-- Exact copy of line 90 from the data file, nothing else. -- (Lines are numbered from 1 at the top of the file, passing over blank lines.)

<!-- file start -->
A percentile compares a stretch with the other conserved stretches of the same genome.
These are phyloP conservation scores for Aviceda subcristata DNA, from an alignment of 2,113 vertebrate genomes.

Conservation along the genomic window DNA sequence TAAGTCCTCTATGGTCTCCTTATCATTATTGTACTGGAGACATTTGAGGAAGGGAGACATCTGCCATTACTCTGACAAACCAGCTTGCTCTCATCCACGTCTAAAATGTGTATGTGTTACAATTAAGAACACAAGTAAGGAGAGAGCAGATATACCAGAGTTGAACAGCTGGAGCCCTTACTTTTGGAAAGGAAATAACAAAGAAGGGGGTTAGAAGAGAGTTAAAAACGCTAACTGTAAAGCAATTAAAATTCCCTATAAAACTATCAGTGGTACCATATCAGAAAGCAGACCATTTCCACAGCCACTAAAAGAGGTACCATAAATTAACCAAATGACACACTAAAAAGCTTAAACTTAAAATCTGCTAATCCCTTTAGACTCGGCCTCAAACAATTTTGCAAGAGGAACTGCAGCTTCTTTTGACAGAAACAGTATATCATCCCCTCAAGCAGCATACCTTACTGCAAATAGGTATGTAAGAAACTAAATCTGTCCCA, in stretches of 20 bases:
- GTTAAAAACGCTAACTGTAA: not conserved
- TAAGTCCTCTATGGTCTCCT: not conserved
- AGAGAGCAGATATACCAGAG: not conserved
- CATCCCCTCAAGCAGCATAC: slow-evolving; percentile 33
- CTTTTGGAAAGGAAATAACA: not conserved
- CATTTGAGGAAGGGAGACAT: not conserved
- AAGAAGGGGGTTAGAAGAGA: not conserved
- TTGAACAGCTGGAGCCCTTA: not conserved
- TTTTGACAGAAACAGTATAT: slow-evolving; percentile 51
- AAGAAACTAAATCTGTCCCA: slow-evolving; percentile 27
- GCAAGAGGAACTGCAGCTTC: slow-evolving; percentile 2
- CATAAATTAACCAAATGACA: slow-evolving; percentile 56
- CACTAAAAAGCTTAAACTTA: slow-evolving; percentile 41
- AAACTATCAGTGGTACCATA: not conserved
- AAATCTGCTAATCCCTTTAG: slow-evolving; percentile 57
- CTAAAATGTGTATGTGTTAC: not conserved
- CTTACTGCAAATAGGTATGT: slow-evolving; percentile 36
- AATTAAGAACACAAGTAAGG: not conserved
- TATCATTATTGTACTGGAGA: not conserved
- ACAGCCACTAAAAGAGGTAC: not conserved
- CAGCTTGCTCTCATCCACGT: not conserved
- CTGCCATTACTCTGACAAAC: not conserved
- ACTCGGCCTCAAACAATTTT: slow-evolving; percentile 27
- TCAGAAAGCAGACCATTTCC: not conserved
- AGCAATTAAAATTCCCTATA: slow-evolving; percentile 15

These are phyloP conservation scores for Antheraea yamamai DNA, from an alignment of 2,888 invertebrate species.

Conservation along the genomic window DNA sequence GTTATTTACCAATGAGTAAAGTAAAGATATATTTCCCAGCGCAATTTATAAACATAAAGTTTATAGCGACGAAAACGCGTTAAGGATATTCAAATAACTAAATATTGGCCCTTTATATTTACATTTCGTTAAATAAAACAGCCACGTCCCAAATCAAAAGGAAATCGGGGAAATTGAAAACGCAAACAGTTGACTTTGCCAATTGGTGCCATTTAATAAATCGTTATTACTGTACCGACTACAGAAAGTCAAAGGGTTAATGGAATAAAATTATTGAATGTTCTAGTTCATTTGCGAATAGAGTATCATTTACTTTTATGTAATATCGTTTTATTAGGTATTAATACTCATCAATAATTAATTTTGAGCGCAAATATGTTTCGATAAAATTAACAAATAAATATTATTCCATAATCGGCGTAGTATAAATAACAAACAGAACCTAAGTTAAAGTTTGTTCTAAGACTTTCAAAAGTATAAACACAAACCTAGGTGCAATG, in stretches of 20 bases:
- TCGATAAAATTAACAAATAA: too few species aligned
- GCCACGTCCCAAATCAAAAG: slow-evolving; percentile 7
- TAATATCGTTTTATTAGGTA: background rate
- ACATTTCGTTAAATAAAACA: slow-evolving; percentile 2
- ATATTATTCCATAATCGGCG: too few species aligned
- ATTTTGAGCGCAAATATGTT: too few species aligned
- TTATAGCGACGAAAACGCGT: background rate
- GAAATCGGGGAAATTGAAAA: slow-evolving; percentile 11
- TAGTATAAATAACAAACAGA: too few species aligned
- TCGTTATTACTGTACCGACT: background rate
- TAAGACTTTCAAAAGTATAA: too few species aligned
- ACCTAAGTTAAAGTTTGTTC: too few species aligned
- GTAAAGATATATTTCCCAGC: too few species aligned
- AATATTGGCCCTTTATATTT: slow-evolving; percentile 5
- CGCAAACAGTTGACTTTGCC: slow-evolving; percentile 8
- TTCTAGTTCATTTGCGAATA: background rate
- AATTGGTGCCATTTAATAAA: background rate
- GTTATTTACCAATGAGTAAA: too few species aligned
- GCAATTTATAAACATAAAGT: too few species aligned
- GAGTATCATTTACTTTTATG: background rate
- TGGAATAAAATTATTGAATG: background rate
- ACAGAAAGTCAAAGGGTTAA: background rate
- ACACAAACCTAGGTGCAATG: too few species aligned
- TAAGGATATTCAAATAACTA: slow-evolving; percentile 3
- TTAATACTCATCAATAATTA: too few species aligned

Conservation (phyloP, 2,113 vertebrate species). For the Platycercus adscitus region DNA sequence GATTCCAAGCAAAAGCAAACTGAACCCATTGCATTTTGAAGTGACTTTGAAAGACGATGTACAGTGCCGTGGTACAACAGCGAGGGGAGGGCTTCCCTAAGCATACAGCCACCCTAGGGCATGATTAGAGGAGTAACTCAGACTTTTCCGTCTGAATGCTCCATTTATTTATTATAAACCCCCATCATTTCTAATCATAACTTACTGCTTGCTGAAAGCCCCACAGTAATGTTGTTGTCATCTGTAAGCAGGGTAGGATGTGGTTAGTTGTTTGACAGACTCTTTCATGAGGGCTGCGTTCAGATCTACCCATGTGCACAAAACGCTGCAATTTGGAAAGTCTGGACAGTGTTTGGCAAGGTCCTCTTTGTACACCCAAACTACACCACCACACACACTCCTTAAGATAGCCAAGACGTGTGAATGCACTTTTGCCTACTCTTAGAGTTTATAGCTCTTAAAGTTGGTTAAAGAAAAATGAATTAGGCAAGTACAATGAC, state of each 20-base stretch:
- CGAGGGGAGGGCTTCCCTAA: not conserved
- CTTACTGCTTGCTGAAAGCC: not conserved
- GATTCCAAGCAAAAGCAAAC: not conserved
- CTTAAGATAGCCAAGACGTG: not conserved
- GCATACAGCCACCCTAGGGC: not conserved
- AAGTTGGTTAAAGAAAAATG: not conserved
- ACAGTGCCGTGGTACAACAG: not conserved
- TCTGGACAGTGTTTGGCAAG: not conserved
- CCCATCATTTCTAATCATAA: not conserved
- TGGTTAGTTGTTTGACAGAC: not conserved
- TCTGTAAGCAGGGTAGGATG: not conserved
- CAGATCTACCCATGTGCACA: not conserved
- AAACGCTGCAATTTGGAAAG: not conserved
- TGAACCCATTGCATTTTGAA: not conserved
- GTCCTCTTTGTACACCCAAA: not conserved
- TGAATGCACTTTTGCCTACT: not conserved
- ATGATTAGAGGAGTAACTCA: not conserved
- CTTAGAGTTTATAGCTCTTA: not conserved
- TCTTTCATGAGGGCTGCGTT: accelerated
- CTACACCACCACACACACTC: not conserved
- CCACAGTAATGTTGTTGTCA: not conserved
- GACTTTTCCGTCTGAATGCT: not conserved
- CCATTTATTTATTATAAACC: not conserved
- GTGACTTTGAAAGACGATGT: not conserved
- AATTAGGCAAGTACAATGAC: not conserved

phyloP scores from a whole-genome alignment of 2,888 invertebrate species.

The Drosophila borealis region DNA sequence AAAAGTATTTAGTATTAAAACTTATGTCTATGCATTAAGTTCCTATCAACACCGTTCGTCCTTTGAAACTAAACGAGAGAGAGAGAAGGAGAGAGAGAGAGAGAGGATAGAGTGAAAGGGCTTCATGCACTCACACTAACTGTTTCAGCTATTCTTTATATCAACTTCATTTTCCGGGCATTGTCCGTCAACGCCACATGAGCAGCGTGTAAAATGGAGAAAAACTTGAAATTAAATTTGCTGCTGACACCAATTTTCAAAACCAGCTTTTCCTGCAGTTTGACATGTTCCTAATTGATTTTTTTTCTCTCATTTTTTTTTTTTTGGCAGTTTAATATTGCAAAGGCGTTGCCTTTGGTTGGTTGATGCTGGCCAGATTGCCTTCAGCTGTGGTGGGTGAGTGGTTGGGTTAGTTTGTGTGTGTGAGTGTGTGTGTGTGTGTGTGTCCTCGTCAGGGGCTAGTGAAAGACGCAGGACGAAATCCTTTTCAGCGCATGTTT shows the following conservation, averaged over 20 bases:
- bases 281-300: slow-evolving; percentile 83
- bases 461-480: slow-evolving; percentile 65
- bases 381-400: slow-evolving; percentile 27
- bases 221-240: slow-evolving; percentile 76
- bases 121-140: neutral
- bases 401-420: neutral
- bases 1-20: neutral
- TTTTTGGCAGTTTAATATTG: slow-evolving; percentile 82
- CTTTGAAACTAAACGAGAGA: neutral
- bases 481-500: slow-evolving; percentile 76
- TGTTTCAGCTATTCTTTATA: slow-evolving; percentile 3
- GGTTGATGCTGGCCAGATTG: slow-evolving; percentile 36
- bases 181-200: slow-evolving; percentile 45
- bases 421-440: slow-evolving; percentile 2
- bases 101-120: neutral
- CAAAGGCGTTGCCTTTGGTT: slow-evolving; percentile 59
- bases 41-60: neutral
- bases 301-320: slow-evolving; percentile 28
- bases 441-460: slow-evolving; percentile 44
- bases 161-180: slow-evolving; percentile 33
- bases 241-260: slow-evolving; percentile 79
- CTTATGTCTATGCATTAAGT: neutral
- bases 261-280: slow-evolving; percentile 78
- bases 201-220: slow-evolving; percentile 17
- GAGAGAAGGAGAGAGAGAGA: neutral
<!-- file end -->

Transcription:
- bases 1-20: neutral